Some jobs are exempt from overtime under the federal FLSA, but can still receive overtime under New York State Labor Law. While these employees must be paid overtime, New York Law requires an overtime rate of 1.5 time the state minimum wage, regardless of the employeeâs actual regular rate of pay.
For an employee to be considered exempt from federal overtime laws, their specific job duties and salary must meet all the requirements set by either the U.S. Department of Labor or the New York State Labor Law. State overtime requirements do not cover federal, state and local government employees. It does cover nonprofit organization, and private and charter school non-teaching employees.
The following types of employees are frequently exempt from federal overtime rules:
- Employees employed as âlearned professionalâ
- Members of Religious Orders
- Taxi Drivers
Bonus And Incentive Payments For Salary Employees
In 2020, the Department of Labor instituted a change in how employees weekly salary amounts are calculated for purposes of the salary basis test discussed above. If the employee is paid nondiscretionary bonuses or other incentive pay, such as commissions, at least once per year, then the employer can count those payments towards the employees weekly salary to determine whether the salary meets the minimum salary threshold under the salary basis test.
However, there is an important limit to this new ruleemployers may only use employee bonuses and incentive payments to account for a maximum of 10% of the threshold salary level. Thus, employers in New York City can only use employee bonuses and incentive payments to account for a maximum of $112.50 per week . For example, if an employee makes $950 per week, and then she makes an additional $2,000 that week on commission, she earns a total salary of $2,950 that week. However, only $112.50 of her $2,000 commissions earned is counted towards her weekly salary for purposes of the salary basis test. Thus, while the employees actual weekly income far surpasses the $1,125.00 per week threshold, only a total of $1,062.50 counts towards her weekly income for purposes of the salary basis test, so this employee would NOT be exempt from overtime pay during this workweek.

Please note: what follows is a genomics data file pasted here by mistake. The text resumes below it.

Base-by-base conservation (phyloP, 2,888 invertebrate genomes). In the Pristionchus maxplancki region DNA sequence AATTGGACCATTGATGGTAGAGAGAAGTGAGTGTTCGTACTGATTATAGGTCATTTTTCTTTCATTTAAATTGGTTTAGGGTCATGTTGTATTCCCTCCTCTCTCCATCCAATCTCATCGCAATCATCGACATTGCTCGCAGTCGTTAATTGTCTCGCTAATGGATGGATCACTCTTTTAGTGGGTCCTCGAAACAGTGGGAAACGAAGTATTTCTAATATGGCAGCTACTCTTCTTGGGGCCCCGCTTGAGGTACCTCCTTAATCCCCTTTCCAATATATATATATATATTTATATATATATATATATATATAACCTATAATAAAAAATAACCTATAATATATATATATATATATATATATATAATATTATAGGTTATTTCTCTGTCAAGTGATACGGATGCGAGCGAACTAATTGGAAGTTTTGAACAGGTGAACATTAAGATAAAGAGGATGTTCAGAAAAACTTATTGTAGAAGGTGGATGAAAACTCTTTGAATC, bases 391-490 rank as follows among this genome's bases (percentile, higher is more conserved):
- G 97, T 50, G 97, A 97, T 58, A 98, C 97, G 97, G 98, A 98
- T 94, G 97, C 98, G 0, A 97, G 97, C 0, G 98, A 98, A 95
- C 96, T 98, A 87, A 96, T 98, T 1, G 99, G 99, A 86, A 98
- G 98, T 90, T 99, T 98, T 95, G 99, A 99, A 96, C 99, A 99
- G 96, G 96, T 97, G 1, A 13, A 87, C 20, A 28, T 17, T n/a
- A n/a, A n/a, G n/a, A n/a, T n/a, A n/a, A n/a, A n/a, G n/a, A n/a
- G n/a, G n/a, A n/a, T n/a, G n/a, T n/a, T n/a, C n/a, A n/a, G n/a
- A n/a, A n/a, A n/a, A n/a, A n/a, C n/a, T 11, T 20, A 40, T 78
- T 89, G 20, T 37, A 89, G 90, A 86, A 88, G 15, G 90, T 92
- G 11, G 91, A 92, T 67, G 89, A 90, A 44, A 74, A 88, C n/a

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Salaried Employees And Overtime
Salaried employees are also eligible for overtime unless they fit into one of the exceptions below. Just because you are paid a salary rather than by the hour does not mean your employer can avoid paying you overtime.
For example, salaried employees can file unpaid overtime lawsuits.
However, there are a number of exemptions to the overtime rules. An unpaid overtime lawyer can determine whether you are exempt from overtime laws.
Recent Cases Of Overtime Wage Abuse In The Restaurant Industry In New York City
Overtime wage abuses happen frequently in popular New York City restaurants that you have probably enjoyed frequenting. Just last year, an assistant manager at an IHOP restaurant on Staten Island won $40,000 in a settlement for unpaid overtime wages. IHOP wrongly classified her assistant manager position as exempt from overtime pay benefits. However, assistant managers are not always exempt from the overtime wage provisions in the FLSA and New York Labor Laws.
A Subway located at Times Square in New York City reached a similar $42,500 settlement last year when a sandwich preparer alleged that he did not receive overtime pay. He claimed to have worked up to 60 hours a week making sandwiches and preparing toppings. Yet, he never received any overtime pay. Subway has faced many similar lawsuits in the past. Most notably, Subway violated wage payment laws more than any other fast food restaurant in 2014.